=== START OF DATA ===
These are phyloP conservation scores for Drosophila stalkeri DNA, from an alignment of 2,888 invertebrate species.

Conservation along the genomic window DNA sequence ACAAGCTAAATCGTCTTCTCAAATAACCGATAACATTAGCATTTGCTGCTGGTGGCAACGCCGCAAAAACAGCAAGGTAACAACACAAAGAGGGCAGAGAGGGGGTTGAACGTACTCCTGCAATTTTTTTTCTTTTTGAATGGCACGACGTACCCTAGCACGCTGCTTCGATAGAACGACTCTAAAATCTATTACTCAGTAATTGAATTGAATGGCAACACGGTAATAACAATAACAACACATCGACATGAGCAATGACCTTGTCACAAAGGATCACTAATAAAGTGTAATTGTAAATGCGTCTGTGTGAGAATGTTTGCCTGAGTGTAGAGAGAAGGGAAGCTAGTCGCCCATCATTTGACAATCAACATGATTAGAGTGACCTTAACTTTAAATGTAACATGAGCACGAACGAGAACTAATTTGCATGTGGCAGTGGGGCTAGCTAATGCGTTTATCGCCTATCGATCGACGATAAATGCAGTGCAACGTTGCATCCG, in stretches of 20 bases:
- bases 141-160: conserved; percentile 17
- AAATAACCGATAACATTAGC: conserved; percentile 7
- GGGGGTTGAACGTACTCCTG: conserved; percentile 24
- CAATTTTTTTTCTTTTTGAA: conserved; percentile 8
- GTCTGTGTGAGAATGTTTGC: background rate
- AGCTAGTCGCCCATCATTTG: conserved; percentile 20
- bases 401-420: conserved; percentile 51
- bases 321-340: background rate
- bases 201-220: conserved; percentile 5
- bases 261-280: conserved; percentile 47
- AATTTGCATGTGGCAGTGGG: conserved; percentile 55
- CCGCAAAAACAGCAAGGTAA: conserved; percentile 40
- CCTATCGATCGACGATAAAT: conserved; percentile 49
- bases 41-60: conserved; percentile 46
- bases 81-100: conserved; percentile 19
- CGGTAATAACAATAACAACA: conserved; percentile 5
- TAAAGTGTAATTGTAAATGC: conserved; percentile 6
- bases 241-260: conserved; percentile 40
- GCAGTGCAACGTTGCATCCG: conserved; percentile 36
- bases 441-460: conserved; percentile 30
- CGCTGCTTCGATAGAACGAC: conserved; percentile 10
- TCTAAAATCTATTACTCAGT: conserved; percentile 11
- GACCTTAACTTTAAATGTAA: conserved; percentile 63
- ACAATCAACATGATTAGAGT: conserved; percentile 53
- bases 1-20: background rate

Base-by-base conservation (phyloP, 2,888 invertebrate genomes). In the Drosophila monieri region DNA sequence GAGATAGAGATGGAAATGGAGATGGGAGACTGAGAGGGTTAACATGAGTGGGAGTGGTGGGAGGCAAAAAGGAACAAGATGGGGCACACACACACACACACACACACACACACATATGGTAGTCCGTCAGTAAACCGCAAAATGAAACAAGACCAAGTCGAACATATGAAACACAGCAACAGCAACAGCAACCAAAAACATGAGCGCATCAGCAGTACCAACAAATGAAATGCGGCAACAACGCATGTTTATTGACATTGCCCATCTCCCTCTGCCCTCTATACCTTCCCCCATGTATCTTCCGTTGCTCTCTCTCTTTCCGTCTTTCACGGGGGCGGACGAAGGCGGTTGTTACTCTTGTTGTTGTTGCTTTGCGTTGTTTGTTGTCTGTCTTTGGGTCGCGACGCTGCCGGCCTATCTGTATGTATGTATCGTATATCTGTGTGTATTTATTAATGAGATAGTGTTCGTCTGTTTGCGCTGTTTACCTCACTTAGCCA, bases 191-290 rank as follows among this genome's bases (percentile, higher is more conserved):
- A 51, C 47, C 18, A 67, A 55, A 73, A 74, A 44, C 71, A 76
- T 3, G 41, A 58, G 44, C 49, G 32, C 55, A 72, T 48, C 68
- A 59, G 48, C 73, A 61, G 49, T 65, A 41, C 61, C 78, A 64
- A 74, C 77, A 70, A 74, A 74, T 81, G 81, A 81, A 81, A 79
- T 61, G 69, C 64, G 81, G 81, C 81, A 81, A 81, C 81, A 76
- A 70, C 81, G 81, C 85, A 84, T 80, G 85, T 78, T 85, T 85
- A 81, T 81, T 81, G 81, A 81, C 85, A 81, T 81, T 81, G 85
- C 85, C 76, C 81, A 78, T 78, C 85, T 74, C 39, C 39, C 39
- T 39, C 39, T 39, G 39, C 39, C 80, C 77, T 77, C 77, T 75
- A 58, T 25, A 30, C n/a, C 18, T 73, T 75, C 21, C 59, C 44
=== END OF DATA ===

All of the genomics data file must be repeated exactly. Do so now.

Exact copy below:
These are phyloP conservation scores for Drosophila stalkeri DNA, from an alignment of 2,888 invertebrate species.

Conservation along the genomic window DNA sequence ACAAGCTAAATCGTCTTCTCAAATAACCGATAACATTAGCATTTGCTGCTGGTGGCAACGCCGCAAAAACAGCAAGGTAACAACACAAAGAGGGCAGAGAGGGGGTTGAACGTACTCCTGCAATTTTTTTTCTTTTTGAATGGCACGACGTACCCTAGCACGCTGCTTCGATAGAACGACTCTAAAATCTATTACTCAGTAATTGAATTGAATGGCAACACGGTAATAACAATAACAACACATCGACATGAGCAATGACCTTGTCACAAAGGATCACTAATAAAGTGTAATTGTAAATGCGTCTGTGTGAGAATGTTTGCCTGAGTGTAGAGAGAAGGGAAGCTAGTCGCCCATCATTTGACAATCAACATGATTAGAGTGACCTTAACTTTAAATGTAACATGAGCACGAACGAGAACTAATTTGCATGTGGCAGTGGGGCTAGCTAATGCGTTTATCGCCTATCGATCGACGATAAATGCAGTGCAACGTTGCATCCG, in stretches of 20 bases:
- bases 141-160: conserved; percentile 17
- AAATAACCGATAACATTAGC: conserved; percentile 7
- GGGGGTTGAACGTACTCCTG: conserved; percentile 24
- CAATTTTTTTTCTTTTTGAA: conserved; percentile 8
- GTCTGTGTGAGAATGTTTGC: background rate
- AGCTAGTCGCCCATCATTTG: conserved; percentile 20
- bases 401-420: conserved; percentile 51
- bases 321-340: background rate
- bases 201-220: conserved; percentile 5
- bases 261-280: conserved; percentile 47
- AATTTGCATGTGGCAGTGGG: conserved; percentile 55
- CCGCAAAAACAGCAAGGTAA: conserved; percentile 40
- CCTATCGATCGACGATAAAT: conserved; percentile 49
- bases 41-60: conserved; percentile 46
- bases 81-100: conserved; percentile 19
- CGGTAATAACAATAACAACA: conserved; percentile 5
- TAAAGTGTAATTGTAAATGC: conserved; percentile 6
- bases 241-260: conserved; percentile 40
- GCAGTGCAACGTTGCATCCG: conserved; percentile 36
- bases 441-460: conserved; percentile 30
- CGCTGCTTCGATAGAACGAC: conserved; percentile 10
- TCTAAAATCTATTACTCAGT: conserved; percentile 11
- GACCTTAACTTTAAATGTAA: conserved; percentile 63
- ACAATCAACATGATTAGAGT: conserved; percentile 53
- bases 1-20: background rate

Base-by-base conservation (phyloP, 2,888 invertebrate genomes). In the Drosophila monieri region DNA sequence GAGATAGAGATGGAAATGGAGATGGGAGACTGAGAGGGTTAACATGAGTGGGAGTGGTGGGAGGCAAAAAGGAACAAGATGGGGCACACACACACACACACACACACACACACATATGGTAGTCCGTCAGTAAACCGCAAAATGAAACAAGACCAAGTCGAACATATGAAACACAGCAACAGCAACAGCAACCAAAAACATGAGCGCATCAGCAGTACCAACAAATGAAATGCGGCAACAACGCATGTTTATTGACATTGCCCATCTCCCTCTGCCCTCTATACCTTCCCCCATGTATCTTCCGTTGCTCTCTCTCTTTCCGTCTTTCACGGGGGCGGACGAAGGCGGTTGTTACTCTTGTTGTTGTTGCTTTGCGTTGTTTGTTGTCTGTCTTTGGGTCGCGACGCTGCCGGCCTATCTGTATGTATGTATCGTATATCTGTGTGTATTTATTAATGAGATAGTGTTCGTCTGTTTGCGCTGTTTACCTCACTTAGCCA, bases 191-290 rank as follows among this genome's bases (percentile, higher is more conserved):
- A 51, C 47, C 18, A 67, A 55, A 73, A 74, A 44, C 71, A 76
- T 3, G 41, A 58, G 44, C 49, G 32, C 55, A 72, T 48, C 68
- A 59, G 48, C 73, A 61, G 49, T 65, A 41, C 61, C 78, A 64
- A 74, C 77, A 70, A 74, A 74, T 81, G 81, A 81, A 81, A 79
- T 61, G 69, C 64, G 81, G 81, C 81, A 81, A 81, C 81, A 76
- A 70, C 81, G 81, C 85, A 84, T 80, G 85, T 78, T 85, T 85
- A 81, T 81, T 81, G 81, A 81, C 85, A 81, T 81, T 81, G 85
- C 85, C 76, C 81, A 78, T 78, C 85, T 74, C 39, C 39, C 39
- T 39, C 39, T 39, G 39, C 39, C 80, C 77, T 77, C 77, T 75
- A 58, T 25, A 30, C n/a, C 18, T 73, T 75, C 21, C 59, C 44